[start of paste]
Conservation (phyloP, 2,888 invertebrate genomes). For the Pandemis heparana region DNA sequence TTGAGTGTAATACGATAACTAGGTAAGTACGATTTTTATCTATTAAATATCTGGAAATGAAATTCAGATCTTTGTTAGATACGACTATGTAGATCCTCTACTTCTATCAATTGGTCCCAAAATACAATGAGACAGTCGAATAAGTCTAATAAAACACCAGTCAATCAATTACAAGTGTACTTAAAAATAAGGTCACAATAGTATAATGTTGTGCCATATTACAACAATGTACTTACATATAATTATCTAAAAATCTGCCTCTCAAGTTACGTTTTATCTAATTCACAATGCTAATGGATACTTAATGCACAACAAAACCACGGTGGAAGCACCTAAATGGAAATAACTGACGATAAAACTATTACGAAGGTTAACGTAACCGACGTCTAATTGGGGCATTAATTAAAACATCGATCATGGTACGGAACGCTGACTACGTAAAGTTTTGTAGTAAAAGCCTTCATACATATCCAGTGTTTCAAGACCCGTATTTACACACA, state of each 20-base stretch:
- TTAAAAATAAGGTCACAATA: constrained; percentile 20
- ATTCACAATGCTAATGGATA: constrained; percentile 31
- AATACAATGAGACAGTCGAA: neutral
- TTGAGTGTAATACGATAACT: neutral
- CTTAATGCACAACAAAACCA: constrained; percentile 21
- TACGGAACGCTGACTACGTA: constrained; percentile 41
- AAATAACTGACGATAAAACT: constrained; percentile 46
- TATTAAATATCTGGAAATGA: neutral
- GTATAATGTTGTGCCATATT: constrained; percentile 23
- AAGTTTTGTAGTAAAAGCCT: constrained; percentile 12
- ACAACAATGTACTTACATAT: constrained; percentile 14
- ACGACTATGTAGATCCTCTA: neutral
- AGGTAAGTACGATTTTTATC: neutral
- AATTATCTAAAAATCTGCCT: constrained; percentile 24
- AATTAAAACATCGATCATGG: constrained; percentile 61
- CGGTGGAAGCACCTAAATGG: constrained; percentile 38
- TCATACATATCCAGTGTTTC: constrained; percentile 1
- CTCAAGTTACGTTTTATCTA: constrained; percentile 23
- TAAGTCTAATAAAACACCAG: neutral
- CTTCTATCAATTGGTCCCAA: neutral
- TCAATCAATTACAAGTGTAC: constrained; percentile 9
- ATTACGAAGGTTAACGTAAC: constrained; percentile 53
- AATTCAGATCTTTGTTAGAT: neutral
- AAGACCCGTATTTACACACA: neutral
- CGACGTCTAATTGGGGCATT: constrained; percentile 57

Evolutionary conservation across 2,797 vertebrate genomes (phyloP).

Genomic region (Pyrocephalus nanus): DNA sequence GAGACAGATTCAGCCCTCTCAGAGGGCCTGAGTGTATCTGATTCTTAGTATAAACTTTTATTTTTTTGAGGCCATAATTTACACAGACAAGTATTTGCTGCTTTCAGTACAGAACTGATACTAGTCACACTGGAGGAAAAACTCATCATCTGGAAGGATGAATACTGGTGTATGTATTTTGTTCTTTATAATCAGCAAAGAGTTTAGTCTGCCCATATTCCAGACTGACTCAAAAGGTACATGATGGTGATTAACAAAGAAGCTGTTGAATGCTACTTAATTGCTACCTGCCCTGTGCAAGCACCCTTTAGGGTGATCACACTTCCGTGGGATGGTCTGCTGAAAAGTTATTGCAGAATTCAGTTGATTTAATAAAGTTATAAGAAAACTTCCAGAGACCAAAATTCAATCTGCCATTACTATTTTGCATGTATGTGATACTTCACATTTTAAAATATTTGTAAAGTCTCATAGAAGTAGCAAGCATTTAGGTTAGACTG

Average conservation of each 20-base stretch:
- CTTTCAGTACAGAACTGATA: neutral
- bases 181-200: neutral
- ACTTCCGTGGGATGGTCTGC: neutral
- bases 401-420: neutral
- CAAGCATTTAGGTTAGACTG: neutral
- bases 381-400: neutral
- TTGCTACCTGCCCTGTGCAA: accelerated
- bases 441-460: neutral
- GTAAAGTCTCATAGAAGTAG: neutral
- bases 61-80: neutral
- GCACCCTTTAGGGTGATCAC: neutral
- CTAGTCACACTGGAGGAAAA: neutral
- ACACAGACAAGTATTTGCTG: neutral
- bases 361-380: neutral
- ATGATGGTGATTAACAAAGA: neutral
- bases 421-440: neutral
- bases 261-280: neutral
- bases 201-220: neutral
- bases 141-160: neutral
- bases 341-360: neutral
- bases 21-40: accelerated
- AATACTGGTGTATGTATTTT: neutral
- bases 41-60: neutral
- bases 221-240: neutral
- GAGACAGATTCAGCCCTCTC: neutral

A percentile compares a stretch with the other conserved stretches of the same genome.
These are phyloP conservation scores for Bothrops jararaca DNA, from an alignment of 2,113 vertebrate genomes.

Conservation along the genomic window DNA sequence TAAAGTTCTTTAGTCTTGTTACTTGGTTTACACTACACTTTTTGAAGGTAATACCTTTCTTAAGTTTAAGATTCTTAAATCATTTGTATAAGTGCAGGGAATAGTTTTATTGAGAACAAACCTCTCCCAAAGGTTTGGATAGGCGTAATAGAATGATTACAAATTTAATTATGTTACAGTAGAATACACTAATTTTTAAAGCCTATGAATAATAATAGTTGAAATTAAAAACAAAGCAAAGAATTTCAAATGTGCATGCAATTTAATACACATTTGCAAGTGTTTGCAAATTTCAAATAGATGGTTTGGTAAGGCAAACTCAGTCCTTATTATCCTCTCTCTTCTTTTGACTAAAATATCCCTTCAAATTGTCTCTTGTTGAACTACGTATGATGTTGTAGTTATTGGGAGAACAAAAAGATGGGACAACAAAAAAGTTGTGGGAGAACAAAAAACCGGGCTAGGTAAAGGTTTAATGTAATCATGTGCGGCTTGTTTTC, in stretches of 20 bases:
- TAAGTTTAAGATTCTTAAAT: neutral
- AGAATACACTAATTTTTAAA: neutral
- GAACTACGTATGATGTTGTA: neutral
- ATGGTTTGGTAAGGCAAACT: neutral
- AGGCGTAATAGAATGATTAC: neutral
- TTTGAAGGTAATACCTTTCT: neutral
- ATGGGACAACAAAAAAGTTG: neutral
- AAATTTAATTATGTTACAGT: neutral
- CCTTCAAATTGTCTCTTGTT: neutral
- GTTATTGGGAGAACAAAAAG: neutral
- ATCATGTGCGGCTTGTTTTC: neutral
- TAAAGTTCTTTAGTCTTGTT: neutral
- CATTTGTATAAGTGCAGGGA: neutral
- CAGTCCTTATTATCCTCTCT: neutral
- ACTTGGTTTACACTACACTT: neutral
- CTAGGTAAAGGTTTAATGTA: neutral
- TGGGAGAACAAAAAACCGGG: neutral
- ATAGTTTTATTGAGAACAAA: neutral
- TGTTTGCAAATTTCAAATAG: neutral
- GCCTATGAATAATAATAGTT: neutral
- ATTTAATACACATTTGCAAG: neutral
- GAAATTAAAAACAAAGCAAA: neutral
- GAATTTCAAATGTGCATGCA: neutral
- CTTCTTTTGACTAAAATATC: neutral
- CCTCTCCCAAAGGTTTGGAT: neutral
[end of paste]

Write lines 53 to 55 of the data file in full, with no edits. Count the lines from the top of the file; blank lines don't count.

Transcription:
- bases 221-240: neutral
- GAGACAGATTCAGCCCTCTC: neutral

A percentile compares a stretch with the other conserved stretches of the same genome.